In-Camera RAW Conversion
One very useful feature on the Fuji X-E1 is the ability to shoot RAW, and at any point, make a JPEG from that RAW file, with whatever shooting parameters you like. For instance, you can shoot color, then go into the camera’s RAW conversion (simply by pressing Menu during review), and do such things as pull the exposure 2/3 of a stop, increase shadow contrast and process in black and white with a yellow filter. Select these conditions, press Q and your new JPEG is created. IF you like the look, you can confirm, and it will save it, or you can go back and make changes before saving the final image. In any case, the RAW file remains untouched.
I find myself using this feature if I’m going to be away from my computer for a while, as I can simply process a good image as a JPEG and transfer that to my iPad to edit further or upload. It’s less of a hassle than developing RAW files on a tablet. Plus, the in-camera JPEG engine is so good that sometimes you just want to let the camera do it and not worry about it any more.
There are some other features that are worth a mention, but not real in-depth discussion: First, the X-E1 has a built-in panorama mode that will take a slow burst of images while you pan and stitch them into a single image. For those who don’t have or don’t know how to use any image stitching software, this might be useful, but it requires that you’re using a fast shutter speed so you don’t get any camera shake in the images, and it’s somewhat awkward and can make even the Fuji’s quiet shutter feel loud when you are using the panorama for interior shooting.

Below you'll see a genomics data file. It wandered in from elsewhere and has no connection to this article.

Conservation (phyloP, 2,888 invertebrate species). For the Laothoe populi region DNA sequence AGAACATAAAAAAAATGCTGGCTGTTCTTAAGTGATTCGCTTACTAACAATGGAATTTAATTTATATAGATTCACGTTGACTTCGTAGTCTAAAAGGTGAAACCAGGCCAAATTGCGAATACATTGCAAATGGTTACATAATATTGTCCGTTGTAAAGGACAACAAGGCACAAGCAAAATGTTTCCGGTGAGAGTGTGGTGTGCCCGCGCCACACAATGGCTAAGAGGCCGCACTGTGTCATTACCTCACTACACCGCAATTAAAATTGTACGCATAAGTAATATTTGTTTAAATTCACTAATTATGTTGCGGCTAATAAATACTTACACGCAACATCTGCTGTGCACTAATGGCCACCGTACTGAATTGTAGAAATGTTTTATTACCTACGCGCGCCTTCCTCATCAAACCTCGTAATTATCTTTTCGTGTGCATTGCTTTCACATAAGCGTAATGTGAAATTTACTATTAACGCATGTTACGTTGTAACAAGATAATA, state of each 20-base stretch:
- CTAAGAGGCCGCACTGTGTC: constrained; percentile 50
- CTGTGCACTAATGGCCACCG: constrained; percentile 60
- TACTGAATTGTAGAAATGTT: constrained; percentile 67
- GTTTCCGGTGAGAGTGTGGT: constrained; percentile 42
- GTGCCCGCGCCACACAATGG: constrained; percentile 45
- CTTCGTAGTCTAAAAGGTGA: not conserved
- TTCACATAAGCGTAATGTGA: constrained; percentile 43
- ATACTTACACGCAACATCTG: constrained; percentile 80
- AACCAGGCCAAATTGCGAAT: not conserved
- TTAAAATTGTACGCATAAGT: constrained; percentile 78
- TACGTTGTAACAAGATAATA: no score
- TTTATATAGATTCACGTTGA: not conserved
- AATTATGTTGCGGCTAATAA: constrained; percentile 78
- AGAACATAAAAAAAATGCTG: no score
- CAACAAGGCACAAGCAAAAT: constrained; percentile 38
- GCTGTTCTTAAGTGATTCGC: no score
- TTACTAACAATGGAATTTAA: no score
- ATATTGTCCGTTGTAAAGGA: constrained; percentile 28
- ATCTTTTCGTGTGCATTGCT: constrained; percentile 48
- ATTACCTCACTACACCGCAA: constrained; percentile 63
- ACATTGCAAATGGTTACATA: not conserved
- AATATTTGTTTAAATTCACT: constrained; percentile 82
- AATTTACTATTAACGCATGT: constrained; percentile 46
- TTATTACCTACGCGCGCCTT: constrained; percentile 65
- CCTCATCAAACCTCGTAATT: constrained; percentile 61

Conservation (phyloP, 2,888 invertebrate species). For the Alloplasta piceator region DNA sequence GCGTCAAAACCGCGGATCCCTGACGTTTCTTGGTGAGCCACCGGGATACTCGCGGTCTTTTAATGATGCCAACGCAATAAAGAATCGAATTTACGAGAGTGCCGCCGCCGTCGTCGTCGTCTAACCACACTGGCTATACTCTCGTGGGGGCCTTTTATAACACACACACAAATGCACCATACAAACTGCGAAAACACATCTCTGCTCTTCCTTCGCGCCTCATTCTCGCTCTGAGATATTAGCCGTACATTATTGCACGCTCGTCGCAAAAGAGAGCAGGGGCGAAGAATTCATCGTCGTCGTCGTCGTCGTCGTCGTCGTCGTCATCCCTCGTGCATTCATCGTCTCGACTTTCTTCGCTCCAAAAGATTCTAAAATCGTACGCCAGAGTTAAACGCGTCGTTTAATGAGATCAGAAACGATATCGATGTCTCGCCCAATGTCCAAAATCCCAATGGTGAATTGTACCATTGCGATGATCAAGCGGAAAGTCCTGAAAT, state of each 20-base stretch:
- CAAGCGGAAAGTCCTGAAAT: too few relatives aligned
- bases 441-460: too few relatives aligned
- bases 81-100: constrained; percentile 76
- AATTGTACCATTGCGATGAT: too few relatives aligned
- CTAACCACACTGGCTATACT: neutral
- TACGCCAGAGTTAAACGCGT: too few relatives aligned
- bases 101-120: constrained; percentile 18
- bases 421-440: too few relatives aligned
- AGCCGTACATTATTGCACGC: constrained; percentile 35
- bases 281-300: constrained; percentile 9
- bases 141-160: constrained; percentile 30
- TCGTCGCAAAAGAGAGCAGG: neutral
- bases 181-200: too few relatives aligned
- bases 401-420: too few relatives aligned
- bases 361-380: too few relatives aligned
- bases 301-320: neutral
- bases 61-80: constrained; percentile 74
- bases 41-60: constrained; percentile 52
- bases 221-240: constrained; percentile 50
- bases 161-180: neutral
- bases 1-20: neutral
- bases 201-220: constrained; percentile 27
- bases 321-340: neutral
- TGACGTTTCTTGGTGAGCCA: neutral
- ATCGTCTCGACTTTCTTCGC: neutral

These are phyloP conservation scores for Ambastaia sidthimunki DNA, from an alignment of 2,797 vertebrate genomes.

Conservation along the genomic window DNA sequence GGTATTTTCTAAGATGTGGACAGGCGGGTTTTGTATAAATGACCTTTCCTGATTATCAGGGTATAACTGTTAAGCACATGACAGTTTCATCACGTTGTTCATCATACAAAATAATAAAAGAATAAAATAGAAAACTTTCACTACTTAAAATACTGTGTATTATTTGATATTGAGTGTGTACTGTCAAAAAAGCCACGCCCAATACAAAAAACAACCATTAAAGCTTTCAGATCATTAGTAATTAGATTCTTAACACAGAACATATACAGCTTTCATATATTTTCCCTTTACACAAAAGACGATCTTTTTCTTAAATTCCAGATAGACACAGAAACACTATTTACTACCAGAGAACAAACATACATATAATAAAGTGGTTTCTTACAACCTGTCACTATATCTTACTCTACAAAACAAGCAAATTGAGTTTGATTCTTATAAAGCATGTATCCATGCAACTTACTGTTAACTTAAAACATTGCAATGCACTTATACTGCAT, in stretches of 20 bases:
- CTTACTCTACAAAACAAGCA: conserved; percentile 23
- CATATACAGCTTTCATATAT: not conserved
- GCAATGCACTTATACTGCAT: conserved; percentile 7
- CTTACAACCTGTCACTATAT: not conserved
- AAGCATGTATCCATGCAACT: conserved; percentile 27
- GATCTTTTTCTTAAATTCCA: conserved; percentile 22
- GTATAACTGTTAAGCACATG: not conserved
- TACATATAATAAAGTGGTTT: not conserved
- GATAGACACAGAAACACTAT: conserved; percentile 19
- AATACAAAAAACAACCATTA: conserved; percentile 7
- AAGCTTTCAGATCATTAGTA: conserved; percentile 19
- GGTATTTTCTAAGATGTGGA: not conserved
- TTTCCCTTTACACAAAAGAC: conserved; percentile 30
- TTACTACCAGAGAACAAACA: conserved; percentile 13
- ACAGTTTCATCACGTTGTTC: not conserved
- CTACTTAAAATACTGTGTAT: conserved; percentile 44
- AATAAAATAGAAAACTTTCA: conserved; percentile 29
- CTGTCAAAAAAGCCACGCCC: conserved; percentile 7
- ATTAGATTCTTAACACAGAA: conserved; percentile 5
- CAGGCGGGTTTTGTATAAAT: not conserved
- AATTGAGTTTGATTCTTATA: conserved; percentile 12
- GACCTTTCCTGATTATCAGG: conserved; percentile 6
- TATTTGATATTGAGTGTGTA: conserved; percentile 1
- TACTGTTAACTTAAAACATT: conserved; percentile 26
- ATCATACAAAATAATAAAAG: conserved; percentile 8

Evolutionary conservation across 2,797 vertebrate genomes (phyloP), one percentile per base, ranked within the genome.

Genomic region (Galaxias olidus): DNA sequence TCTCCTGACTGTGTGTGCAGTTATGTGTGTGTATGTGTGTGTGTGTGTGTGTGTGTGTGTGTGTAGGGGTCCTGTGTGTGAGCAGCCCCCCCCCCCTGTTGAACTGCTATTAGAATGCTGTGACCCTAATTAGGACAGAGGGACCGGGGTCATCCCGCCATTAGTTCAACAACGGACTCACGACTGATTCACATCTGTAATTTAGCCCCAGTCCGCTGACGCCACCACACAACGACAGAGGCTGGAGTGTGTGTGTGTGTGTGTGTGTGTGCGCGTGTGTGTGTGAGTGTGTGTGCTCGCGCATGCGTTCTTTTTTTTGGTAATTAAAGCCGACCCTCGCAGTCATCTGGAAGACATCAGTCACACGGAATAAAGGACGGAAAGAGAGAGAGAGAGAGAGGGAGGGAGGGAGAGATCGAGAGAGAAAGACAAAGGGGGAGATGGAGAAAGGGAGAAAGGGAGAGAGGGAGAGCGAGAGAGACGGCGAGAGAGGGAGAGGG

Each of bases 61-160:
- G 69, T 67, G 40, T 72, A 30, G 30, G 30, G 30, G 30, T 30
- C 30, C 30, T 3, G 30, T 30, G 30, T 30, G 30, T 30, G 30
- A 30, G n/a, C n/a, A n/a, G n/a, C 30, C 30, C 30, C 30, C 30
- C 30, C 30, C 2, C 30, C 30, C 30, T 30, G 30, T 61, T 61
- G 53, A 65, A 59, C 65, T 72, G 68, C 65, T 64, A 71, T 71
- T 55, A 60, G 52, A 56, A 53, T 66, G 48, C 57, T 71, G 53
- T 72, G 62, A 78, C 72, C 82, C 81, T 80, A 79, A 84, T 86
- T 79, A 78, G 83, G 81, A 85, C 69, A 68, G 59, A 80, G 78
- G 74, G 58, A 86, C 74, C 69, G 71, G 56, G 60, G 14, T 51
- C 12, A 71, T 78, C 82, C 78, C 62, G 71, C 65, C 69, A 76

There’s a ‘Dynamic Range’ setting that will allow you to essentially underexpose a shot at higher ISO and then bring the shot up in camera, thus getting more highlight room and pulling the RAW info out of the shadows. It might be useful for some and it can expand JPEG dynamic range at the expense of noise. I fooled around with it for a while, but have ended up ignoring it, as I shoot RAW 99% of the time and just take care to preserve the highlights, since I know how much I can bring up shadows on the X-E1.
One other nice feature is the ability to set the focal length in the menus for adapted lenses. In this way, the focal length is recorded in the EXIF data, which makes it nice for keeping track of shots with various non-native lenses. Unfortunately, it won’t let you set a maximum aperture for that data, nor is the focal length for adapted lenses taken into account when the camera calculates the shutter speed required with Auto ISO, instead defaulting to 1/30 sec regardless of the lens used.
There are a few nitpicks with the camera that don’t really fit in anywhere that I just need to make sure I mention.
- The camera has auto image rotation (good!) but it doesn’t detect when you rotate the camera when viewing images, so verticals will always show vertical on the LCD, and therefore very small (bad!).
- Similarly, when shooting RAW, the zoom level you can review is limited by the size of the JPEG preview (as with most cameras), but when reviewing verticals, it only zooms to the same level you’d be able to zoom on a horizontal image, which means checking critical sharpness on a vertical RAW file is near impossible.
- The tripod mount is WAY too close to the battery door/card door. This means that you can’t change batteries or memory cards while most tripod plates or a tripod head are attached to the camera. Likewise, if using the official Fuji accessory grip, you can’t access the battery or memory card slot without removing the grip.